She writes to amuse/arouse/entertain herself and friends, saying, “If I can make a friend snort coffee or spit a muffin, I’ve done my job.”

Rollins started her craft in childhood, with numerous stories about the Beatles, in which they fell in love with her and continued creating long past their break-up point. She penned hilarious send-ups of her teachers, mean-girl revenge fantasies, and stories of personal triumph.

No friend to trees, Rollins wrote in an archaic long-hand style on lined “writing paper” or on reams of green-barred “computer paper.” Tormented by story ideas at various jobs, she would steal to the ladies’ room to capture dialogue on runners of toilet paper.

She learned to tap and ding on her mother’s IBM Selectric typewriter, stopping often to white-paint her mistakes, which, alas, discouraged editing.

Her father introduced her to a “computer” with a small black screen and a giant floppy disk. Overwhelmed by technology, she fell into a catatonic state and didn’t awaken until Mac computers made hoarding and hiding one’s stories at work so much easier.

A naturally bad writer, Rollins sucked for decades. Undaunted, she submitted embarrassing, overlong pieces for peer review inciting diplomacy skills in her friends.

Fellow writers shredded her work, stomped on it, peed on it, vacuumed it up and emptied it out on her head. A glutton for punishment, Rollins sought to prove her critics wrong. They were not.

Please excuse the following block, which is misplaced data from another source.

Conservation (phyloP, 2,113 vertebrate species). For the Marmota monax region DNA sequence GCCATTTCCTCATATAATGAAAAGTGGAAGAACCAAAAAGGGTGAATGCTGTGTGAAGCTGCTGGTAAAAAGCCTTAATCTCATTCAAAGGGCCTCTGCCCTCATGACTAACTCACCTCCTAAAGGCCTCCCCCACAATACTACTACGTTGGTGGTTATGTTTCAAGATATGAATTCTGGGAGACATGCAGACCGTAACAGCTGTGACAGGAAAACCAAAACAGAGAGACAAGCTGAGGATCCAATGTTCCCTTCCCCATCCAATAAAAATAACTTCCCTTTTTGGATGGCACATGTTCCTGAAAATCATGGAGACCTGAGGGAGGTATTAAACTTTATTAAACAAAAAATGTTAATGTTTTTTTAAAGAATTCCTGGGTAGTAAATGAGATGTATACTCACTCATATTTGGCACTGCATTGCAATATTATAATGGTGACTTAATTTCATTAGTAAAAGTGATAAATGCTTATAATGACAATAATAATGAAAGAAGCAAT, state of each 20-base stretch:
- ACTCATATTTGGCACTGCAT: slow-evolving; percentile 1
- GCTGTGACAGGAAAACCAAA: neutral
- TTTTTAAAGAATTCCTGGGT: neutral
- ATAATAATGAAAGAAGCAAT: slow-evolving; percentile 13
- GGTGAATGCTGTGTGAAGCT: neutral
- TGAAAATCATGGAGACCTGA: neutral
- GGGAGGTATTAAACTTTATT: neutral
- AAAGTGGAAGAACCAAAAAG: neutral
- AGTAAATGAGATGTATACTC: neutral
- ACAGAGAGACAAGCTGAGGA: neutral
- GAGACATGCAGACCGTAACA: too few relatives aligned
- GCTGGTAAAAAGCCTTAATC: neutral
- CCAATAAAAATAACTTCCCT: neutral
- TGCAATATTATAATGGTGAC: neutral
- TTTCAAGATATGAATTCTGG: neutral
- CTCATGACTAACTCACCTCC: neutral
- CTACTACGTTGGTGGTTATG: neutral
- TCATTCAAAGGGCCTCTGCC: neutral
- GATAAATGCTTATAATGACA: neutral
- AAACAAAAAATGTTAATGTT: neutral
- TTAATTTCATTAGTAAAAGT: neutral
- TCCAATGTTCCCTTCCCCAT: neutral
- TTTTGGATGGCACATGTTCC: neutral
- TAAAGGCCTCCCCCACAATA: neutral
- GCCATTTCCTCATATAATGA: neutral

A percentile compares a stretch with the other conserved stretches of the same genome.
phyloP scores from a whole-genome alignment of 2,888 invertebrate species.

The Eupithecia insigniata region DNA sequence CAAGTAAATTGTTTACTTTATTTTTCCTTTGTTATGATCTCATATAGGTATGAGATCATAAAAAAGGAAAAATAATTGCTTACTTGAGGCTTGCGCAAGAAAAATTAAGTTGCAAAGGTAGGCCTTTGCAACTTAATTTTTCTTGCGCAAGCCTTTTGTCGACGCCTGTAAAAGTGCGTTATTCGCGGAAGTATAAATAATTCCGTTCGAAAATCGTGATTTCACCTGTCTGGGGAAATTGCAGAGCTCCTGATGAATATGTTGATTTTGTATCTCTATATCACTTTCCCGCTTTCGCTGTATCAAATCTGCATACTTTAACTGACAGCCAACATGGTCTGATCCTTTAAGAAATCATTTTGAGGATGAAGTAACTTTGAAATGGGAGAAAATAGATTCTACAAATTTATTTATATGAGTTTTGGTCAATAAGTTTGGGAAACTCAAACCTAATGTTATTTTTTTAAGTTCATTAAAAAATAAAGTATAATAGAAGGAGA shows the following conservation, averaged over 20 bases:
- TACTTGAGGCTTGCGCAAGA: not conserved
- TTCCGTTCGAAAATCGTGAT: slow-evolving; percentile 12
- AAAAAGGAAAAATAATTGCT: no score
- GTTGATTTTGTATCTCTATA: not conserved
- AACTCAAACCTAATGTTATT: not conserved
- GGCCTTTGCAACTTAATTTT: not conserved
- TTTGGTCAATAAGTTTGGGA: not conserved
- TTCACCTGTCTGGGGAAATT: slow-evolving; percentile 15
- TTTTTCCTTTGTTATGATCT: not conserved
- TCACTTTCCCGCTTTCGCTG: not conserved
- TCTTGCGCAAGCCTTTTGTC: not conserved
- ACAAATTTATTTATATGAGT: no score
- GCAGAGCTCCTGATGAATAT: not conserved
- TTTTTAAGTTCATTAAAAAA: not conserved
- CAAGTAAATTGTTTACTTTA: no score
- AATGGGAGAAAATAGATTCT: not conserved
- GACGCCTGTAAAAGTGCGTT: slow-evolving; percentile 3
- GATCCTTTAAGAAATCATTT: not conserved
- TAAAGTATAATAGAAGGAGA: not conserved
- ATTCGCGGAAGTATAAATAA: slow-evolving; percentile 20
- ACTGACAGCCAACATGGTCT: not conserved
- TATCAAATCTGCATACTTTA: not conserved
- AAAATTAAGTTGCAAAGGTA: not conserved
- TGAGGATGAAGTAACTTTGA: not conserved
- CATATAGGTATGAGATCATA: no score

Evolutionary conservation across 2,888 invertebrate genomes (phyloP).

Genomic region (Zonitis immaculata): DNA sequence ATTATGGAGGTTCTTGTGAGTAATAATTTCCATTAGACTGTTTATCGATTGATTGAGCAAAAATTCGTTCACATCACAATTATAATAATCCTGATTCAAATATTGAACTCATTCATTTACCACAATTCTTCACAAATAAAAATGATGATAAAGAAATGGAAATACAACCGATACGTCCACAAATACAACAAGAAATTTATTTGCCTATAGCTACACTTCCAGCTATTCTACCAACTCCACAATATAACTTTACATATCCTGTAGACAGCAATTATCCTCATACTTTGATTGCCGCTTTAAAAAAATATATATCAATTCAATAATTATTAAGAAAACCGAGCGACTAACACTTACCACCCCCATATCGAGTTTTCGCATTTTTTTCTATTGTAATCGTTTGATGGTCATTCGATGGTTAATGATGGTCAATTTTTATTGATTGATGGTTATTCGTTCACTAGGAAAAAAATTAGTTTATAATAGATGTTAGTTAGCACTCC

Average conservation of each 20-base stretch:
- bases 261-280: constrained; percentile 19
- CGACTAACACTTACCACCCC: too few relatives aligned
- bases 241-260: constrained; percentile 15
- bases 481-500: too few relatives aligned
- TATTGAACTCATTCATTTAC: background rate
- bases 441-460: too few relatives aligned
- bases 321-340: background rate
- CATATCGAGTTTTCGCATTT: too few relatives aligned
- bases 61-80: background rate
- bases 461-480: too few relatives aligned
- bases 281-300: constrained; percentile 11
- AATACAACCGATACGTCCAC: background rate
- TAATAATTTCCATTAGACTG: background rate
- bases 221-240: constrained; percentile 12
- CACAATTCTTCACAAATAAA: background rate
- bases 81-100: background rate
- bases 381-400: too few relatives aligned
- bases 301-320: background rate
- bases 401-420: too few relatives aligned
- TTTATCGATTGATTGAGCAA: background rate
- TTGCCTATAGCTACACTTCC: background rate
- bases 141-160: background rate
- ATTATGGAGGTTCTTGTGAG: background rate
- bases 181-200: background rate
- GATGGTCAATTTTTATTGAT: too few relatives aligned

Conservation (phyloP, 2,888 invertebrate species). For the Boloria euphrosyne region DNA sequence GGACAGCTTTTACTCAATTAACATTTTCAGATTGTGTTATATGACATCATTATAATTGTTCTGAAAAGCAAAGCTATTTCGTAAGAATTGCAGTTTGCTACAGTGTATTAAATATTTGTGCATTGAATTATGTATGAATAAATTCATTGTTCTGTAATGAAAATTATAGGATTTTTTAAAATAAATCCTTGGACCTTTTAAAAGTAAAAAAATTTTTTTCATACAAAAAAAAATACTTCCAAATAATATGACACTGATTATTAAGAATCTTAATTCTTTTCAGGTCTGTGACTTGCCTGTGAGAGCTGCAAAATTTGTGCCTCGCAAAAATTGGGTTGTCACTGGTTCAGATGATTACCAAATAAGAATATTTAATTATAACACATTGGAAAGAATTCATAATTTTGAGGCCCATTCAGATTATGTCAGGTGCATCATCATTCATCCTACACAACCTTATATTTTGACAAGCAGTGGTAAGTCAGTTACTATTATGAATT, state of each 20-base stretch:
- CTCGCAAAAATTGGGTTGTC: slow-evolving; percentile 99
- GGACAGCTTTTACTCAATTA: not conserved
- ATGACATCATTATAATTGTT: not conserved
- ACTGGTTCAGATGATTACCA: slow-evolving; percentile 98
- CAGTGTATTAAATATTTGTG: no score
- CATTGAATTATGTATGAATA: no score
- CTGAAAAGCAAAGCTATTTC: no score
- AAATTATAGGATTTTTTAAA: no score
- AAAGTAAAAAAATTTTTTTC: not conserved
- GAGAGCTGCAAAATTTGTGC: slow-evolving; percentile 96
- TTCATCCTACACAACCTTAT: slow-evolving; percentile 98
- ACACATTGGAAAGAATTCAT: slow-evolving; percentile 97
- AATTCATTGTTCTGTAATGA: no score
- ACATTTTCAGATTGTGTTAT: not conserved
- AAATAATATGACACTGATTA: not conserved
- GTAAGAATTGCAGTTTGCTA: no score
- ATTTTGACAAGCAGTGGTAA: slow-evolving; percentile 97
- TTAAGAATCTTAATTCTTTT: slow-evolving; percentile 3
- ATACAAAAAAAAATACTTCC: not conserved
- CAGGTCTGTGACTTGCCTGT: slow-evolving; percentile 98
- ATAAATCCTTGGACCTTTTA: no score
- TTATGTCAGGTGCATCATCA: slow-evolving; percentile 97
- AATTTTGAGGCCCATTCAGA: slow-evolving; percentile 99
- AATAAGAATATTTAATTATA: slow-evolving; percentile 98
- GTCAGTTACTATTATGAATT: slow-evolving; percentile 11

Like many creatives, she was prone to despair and sometimes gave up her craft, only to need it again to climb out of the despair. To this day, she continues banging her head—er, writing—unable to stop.

Not the sharpest tool in the drawer, Rollins has finally realized the odds will always be stacked against her.

So, fuck the damn odds! Here is her work.

Meet Leslie

Leslie M. Rollins is a recipient of the esteemed Talking Out My Ass award and a finalist for the Making Stuff Up prize. Her work has appeared in numerous fantasy publications, in which she missed several deadlines, yet was featured prominently anyway. Her popular TED talks about her late husband Ted continue to provoke and enlighten.